8 Nov 2012

Ubuntu 12.10: your next OS?

Testing out Linux's finest on a laptop

Ubuntu has always been the most popular
Linux distribution

Ubuntu 12.10 is positioning itself as a real, bona fide mainstream OS – challenging the likes of Windows 8 and OS X. How does it measure up? Here's the review.
The Ubuntu main screen is clear and confident - something that Linux
distribution marketing has lacked

The customer-facing front page of Ubuntu suggests that change is in the air. Boldly displaying a Lenovo laptop happily running Ubuntu 12.10 – browsing the internet in Mozilla Firefox, no less – Ubuntu seems to be pushing the idea that it's ready for the big time. Beneath the proud banner lie adverts for businesses to adopt OpenStack, and a tiny note that 20 million – yes, 20 million – people use Ubuntu in the place of commercial alternatives. Ubuntu has never been so bold to suggest it could – and should – displace more mainstream operating systems. Does it have any right to that?

Ubuntu's UI is tastefully unified thanks to Unity, but the adverts are
intrusive, unwanted and annoying

Look and feel

Ubuntu has never been a ragtag affair. For ages it's been the sensible starting point for anyone jumping off the tech platform in to the beautiful Open-Source sea of Linux. In Ubuntu 12.10, this is only further refined.

User interface components have a sense of unity thanks to a software development platform known as, well, Unity. It means that desktop and notebook users of Ubuntu get the same kind of experience, which is a step in the direction taken by other commercial operating systems of recent.

I've been using Ubuntu 12.10 on my laptop for a few days now, and it feels nicely purpose-built for the mobile environment. Things are snappy – it hasn't broken yet, and the usual boxes are ticked (which is more than can be said for Windows Vista). Menus seem to make more sense than they did in earlier versions of Ubuntu, and the overall flow of presentation of information is more logical.

So what about the feel? If I were to criticise, which as a critic I guess I must, I would say that the platform feels a little ... immature at present. For example, there's a lovely search functionality tucked away in to the Dash Home Lens, which rifles through your indexed files and hunts down your term on a neatly categorised modal window. But, for some reason, Ubuntu's design team have seen fit to include mandatory search results from Amazon and the Ubuntu music store along with it – and that's unpleasantly invasive.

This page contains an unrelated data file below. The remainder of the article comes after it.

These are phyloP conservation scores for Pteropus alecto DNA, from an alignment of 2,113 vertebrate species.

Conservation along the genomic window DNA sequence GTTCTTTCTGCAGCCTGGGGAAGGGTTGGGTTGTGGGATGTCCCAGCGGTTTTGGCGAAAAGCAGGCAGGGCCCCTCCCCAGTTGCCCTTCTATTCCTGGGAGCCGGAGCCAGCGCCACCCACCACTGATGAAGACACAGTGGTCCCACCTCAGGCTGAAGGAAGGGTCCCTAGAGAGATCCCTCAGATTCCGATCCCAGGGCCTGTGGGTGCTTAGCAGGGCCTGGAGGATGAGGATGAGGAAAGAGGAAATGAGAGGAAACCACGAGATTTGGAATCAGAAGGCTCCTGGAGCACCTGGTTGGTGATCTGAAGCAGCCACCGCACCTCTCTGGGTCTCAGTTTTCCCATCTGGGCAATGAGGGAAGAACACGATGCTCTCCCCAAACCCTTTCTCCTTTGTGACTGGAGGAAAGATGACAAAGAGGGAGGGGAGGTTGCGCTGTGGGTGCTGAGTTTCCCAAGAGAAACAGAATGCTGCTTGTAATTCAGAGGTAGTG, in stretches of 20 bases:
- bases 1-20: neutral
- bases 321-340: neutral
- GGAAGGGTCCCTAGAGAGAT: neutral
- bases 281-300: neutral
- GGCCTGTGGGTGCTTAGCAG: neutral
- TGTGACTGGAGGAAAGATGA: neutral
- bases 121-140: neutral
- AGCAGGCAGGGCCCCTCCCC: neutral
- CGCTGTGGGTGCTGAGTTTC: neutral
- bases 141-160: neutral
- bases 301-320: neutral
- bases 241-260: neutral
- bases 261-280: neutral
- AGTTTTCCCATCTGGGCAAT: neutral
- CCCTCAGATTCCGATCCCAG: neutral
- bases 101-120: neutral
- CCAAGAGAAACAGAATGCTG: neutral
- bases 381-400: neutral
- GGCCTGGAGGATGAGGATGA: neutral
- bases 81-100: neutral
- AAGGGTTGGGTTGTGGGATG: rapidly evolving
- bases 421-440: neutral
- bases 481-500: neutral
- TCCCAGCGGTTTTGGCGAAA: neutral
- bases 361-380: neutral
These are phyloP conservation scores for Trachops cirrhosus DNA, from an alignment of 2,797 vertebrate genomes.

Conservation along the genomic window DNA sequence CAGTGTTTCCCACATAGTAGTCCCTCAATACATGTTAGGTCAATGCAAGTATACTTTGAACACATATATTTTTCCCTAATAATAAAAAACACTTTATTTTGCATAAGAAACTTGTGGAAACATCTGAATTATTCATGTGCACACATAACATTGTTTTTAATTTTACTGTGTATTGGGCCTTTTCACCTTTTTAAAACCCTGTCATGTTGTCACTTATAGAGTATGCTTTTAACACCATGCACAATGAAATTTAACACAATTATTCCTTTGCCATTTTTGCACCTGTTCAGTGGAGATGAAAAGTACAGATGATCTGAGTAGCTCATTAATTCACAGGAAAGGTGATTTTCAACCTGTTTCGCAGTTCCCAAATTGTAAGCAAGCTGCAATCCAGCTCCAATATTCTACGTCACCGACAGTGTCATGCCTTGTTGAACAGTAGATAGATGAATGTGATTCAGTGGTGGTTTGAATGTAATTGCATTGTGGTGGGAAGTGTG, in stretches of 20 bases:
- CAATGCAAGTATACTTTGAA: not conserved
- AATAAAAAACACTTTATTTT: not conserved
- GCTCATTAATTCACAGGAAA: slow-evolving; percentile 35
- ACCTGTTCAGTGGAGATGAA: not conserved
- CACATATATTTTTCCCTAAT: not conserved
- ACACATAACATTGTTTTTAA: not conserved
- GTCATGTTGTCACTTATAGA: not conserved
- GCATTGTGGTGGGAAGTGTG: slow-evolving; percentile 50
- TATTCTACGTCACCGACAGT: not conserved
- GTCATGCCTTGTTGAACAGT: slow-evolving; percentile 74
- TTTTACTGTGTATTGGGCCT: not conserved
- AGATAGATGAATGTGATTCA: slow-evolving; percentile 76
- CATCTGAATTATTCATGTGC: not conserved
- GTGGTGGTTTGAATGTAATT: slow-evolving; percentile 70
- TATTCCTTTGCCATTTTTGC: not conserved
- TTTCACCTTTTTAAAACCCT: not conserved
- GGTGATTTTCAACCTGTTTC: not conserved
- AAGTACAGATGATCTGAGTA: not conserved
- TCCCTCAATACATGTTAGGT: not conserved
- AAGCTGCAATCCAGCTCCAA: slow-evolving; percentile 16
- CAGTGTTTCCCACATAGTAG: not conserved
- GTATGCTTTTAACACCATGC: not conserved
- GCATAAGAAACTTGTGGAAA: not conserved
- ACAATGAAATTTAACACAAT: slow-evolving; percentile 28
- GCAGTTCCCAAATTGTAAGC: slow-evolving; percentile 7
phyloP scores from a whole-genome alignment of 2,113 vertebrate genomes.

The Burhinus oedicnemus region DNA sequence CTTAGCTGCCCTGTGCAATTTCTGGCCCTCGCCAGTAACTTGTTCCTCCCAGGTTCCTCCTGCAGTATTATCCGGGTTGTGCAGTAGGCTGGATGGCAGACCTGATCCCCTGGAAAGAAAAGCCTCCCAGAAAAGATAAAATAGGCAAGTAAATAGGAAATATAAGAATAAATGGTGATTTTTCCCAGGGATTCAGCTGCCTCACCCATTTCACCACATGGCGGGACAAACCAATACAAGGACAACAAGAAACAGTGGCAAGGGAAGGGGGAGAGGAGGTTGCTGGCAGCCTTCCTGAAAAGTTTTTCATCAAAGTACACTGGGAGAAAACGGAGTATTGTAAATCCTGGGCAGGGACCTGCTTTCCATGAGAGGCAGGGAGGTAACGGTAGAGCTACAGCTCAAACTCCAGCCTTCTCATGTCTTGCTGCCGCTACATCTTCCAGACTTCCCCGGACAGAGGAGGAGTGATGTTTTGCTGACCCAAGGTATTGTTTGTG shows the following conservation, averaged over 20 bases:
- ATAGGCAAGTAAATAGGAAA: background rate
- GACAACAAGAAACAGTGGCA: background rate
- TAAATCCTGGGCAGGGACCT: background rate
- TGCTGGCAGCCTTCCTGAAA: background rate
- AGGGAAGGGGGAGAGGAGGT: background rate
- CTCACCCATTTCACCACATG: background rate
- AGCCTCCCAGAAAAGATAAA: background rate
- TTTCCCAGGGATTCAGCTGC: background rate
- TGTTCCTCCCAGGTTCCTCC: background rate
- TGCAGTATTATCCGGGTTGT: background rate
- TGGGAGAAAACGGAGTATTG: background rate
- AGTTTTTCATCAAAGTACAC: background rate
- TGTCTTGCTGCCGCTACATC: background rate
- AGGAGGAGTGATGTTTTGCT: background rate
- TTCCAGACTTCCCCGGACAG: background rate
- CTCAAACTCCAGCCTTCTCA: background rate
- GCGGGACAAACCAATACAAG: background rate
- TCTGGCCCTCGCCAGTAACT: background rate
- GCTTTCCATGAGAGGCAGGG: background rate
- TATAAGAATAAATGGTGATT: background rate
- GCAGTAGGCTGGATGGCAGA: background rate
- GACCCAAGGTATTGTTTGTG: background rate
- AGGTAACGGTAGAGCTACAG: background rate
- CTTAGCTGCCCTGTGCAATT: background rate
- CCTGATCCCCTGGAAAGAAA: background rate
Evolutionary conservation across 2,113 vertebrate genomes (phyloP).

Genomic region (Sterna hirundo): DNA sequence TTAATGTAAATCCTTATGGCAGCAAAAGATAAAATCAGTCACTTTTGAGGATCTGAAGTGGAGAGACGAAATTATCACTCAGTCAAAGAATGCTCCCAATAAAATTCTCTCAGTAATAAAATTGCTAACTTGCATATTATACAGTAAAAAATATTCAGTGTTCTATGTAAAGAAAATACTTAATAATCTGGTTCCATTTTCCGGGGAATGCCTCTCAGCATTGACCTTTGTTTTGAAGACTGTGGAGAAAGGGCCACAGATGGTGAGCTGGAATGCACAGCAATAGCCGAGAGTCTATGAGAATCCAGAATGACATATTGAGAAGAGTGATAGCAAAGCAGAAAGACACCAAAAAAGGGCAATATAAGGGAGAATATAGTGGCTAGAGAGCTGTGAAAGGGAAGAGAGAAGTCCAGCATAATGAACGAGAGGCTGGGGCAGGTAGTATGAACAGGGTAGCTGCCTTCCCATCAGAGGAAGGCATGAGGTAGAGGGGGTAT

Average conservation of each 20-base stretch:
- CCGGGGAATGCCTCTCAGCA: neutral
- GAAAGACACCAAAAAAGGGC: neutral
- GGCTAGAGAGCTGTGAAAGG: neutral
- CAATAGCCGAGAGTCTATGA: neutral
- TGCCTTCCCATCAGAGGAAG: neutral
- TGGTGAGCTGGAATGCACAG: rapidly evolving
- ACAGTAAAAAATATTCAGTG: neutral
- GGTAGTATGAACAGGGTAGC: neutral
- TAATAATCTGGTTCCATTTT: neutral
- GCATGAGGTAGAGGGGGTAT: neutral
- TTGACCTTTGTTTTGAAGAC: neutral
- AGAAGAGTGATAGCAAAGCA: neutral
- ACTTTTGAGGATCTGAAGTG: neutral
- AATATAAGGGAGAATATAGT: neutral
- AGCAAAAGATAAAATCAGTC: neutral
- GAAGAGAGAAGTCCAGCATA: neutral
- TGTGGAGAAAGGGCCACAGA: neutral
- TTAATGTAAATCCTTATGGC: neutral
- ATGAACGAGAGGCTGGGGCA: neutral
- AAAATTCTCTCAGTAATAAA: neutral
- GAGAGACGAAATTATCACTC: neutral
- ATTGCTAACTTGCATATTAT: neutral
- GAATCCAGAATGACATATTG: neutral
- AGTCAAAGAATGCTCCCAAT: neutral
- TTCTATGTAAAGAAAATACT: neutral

Sure, I pay for my commercial OSes, and sure, I expect ads on things that are free, but having paid stuff crop up among my personal data is just a little too close for comfort. It's ... crude. It seems like a bad decision on the way to a good one – but we're just not there, yet.

Applications, installing and security

There's no denying that Ubuntu – Linux, in fact – is an extraordinarily well-written and secure platform. And, because so few virus writers care about the tiny percentage of users that actually run a Linux distro on their machines, you get the comforting freedom from viruses you (used to) get on a Mac. Security and Privacy are top concerns, and the Software Updater is (thankfully) remarkably compact and simple. This makes a significant change from the Linux of old, in which keeping packages up-to-date required an IT staff in itself.

Of course, there's a good range of apps. There's WINE, too, if you want to have a play with Windows programs. There are alterations of WINE for specific tasks, too – I've used PlayOnLinux to have a bash through Half Life 2 without too many problems. And, of course, there's the promise that Valve are going to be focusing a lot of their efforts on Linux, which means (possibly) porting their incredibly popular Steam application distribution platform over to Linux, too.


Is this a totally new world for Linux? Yes. Is it going to take the world by storm? No. Here's why.

With Ubuntu 12.10, Linux has grown up and learned to do its own marketing. It's snappy, it's tasteful, and it's aggressively attacking ground in which competitors' customers lie. That's good. But it won't succeed, not yet.


Because in order for people to believe anything free can be good – anything at all – it has to be really good. As in, a better package than something you'd pay for. And Ubuntu 12.10 is good – but it's not that. Not yet.

Do you want to try Ubuntu 12.10 yourself? Then, why not order a disk with it from the site buylinuxcds.co.uk?

Joanna Stevenson studied mechanical engineering in London, and currently works for an energy research and consulting firm. She enjoys writing tech and business articles in her free time. She aspires to be an intrepid tech and gaming enthusiast with the exploratory spirit and witty prose of her favourite author of Robert Louis Stevenson. Treasure Island for the tech world.


  1. I was hoping for more from this review...seems pretty skimpy to me. I already know I don't want Ubuntu 12.10--I don't like Unity. I am glad to know about the ads; that would clinch it for me even if I DID like Unity. Thanks for that heads up.

    1. Sr.Dorothy, this is a guest post, and I rarely edit it. I give authors the way to express themselves.

      As far as I know, you can switch off the commercial lenses on Unity Dash.

  2. It is interesting that something that is free has almost got to be better than something that costs money to get any traction in the world...
    My biggest problem with 12.10 is the apparent performance regression that is happening. True that more features = more bloat = system lag. But the beauty of Linux for me was the lack of frills, but lots of function. Ubuntu seems to heading towards being eye catching rather performance enhancing.

  3. It is more than just the Unity lens. Really. If you like Unity, how much better is 12.10 than 12.04?